Aging Parents

QDEP Mom and Dad – April 5, 2015

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Wendy welcoming all the guests.

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The three of us.

We gathered old photos of them for everyone to peruse, setting them out on Wendy's coffee table.

We gathered old photos of them for everyone to peruse, setting them out on Wendy’s coffee table.


Well, I guess I am back to writing – true confessions, I just got too wrapped up in other things for awhile. But people seem to have missed my posts, as rare as they have been, so I have been convinced that I should sit back down at the computer and try to be little more prolific. I mean, let’s try to not have months and months go by without saying anything at all, I told myself. Even Arnold, who is the soul of discretion when it comes to urging me to do anything — I am eternally grateful that he never has hassled me about my weight, for example, no matter how much I was tormenting myself about it over the years – implied every so subtly, in about five well-chosen words, that he thought I might be well served (somehow) to get back to my blog.

Actually, a few significant things have happened – we did go up to Los Angeles for ten days, and scattered my parents’ ashes (Ava’s were scattered on Lake Chapala) back in April. We had a memorial service for both of them in under the big trees in Wendy’s back yard and we were surprised that well over thirty people remembered them enough to want to attend, even after a couple of years since their respective departures.

Wendy found a very nice, very Reform, rabbi to officiate so we actually sent them off – even if a bit late – with Kaddish and the 23rd Psalm and a few other ceremonial niceties in a quite lovely afternoon gathering, followed by an enormous feast procured from what everyone told us was the best Jewish deli in the San Fernando Valley. We figured the “nosh” part they would have loved, especially my dad. We ordered a platter of whitefish in his honor. Arnold made up a collection of music they both loved to be played – some Mahler, some Joshua Bell, and of course a pastiche of some of Dad’s music. But the rest of it — they were both so anti-religion, both so totally secular all their lives, that up till the end we had some misgivings about whether this was what they would have actually “wanted”. But Wendy wanted it and some of our older relatives found it very moving and appropriate. And Wendy still insists that our dad once confided to her that he wished he had had a bar mitzvah and certainly as he grew older – well, both of them, really – more Yiddish crept into their speech. Ultimately, being Jewish was certainly a big part of who they were, no matter how you slice it.

We had gone back and forth – for a couple of years, really – about where to scatter their ashes – here, in Lake Chapala or somewhere nearby? back in L.A.? Venice? We had always joked with Mother about scattering her ashes in the Beverly Hills Saks. But at the end of the day we decided that Mexico wasn’t right, a memorial park (even a nice Jewish one in the Valley somewhere) wasn’t right, the ocean or a forest somewhere wasn’t right either. Actually, other than gathering for cocktail-hour drinks around their pool in Encino they were the least outdoors-y people you would ever meet. Thus, for a long time, and maybe that was just adjusting to the finality of the whole thing, nothing seemed quite right, so they stayed in my bedroom closet in their nice Mexican urns on a high shelf for a couple of years while life went on and unconsciously, I suppose, we sorted it out in our minds. For Mom, hanging out in my closet with all my (and some of her) clothes and Ferragamo shoes seemed perfectly comfortable, at least for the time being. Dad probably would have wanted to be near her (though inevitably they would have hissed at each other and fought) so that part seemed all right as well, at least for the time being.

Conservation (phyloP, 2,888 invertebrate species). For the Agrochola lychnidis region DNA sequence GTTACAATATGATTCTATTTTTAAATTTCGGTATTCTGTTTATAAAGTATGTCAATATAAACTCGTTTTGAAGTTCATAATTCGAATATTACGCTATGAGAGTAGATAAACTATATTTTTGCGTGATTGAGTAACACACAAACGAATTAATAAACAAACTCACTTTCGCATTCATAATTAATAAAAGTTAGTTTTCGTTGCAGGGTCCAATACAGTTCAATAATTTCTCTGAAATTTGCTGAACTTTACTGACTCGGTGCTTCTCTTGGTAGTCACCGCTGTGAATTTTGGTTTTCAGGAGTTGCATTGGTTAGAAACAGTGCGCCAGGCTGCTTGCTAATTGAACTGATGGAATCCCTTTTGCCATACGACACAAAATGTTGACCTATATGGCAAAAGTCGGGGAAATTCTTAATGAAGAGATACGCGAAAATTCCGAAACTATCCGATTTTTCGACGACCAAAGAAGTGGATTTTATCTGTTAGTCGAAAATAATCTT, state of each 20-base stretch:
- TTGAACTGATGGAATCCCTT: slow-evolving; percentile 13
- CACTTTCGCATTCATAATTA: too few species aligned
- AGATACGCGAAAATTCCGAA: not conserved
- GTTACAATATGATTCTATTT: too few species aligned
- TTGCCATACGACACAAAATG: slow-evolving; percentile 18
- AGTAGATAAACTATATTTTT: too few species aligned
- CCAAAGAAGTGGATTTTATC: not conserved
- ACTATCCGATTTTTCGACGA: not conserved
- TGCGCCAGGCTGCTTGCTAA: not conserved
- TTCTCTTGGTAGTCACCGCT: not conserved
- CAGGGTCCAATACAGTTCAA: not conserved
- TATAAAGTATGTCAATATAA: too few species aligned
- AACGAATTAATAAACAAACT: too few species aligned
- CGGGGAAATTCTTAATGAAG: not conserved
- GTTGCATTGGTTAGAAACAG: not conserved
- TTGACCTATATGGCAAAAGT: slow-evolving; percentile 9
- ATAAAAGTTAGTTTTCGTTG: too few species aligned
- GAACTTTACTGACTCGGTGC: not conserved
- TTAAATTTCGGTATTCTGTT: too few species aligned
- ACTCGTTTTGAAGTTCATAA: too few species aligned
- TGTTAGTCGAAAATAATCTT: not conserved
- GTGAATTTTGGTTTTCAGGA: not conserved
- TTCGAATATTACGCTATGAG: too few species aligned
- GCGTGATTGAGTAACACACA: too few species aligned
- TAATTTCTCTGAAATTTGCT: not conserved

But we all felt we had to do something more with their ashes, and WHAT to do with them was always in the back of our minds. As horrible as it was, the thought of US dying with them still stashed in my closet was not something we wanted to contemplate. So we mulled it all over and invariably talked about it when the three of us were together, around their – now our – dining room table here at our house in Mexico.

At the end of this process we felt that Encino was, in a weird way, where they had perhaps been happiest – young and glamorous, with the replaced-every-few-years red Jaguars and the restored-every-few-years MG in the carport, and family outings to various restaurants and concerts at the L.A. Opera or the Philharmonic. So the Encino hills felt right and Wendy discovered that since much of the mountain range behind their old house has since been made into a state park, that you could actually drive up into the park and look out over the San Fernando Valley and have their old house pretty much directly below you. The trees had long grown up too tall to see the house itself, but we knew exactly where it was from various landmarks – the water tank on top of the hill at the end of the road, where we had often taken walks, their street itself, the neighboring houses and empty lots where both of us had hiked and wandered around as kids.

A few days before the memorial service we went over to the deli and asked to speak with the catering manager to put in our order. Of course he wasn’t in any way Jewish – he was a Mexican from Jalisco and before we even got down to talking about the food for the event we spent a half hour chattering away with him both in English and Spanish about Mexico and his life as an immigrant in Los Angeles, and how he had started as a dishwasher in the deli but now had worked his way up to being the catering manager. He knew more about Jewish food in his pinkie than I ever will. He so enjoyed meeting us that he sent us back to Wendy’s with (gratis) bags of rugulach and hamentaschen, apart from our catering order. We knew we were probably ordering way too much food but we figured we’d share it with everyone in doggie bags – they even gave us a stack of takeaway containers because “this always happens” – and in the spirit of Mom and Dad, we sort of didn’t care, we just wanted it to be a great spread reminiscent of their own great parties. One thing we knew for sure was that they both would have approved of a fiesta.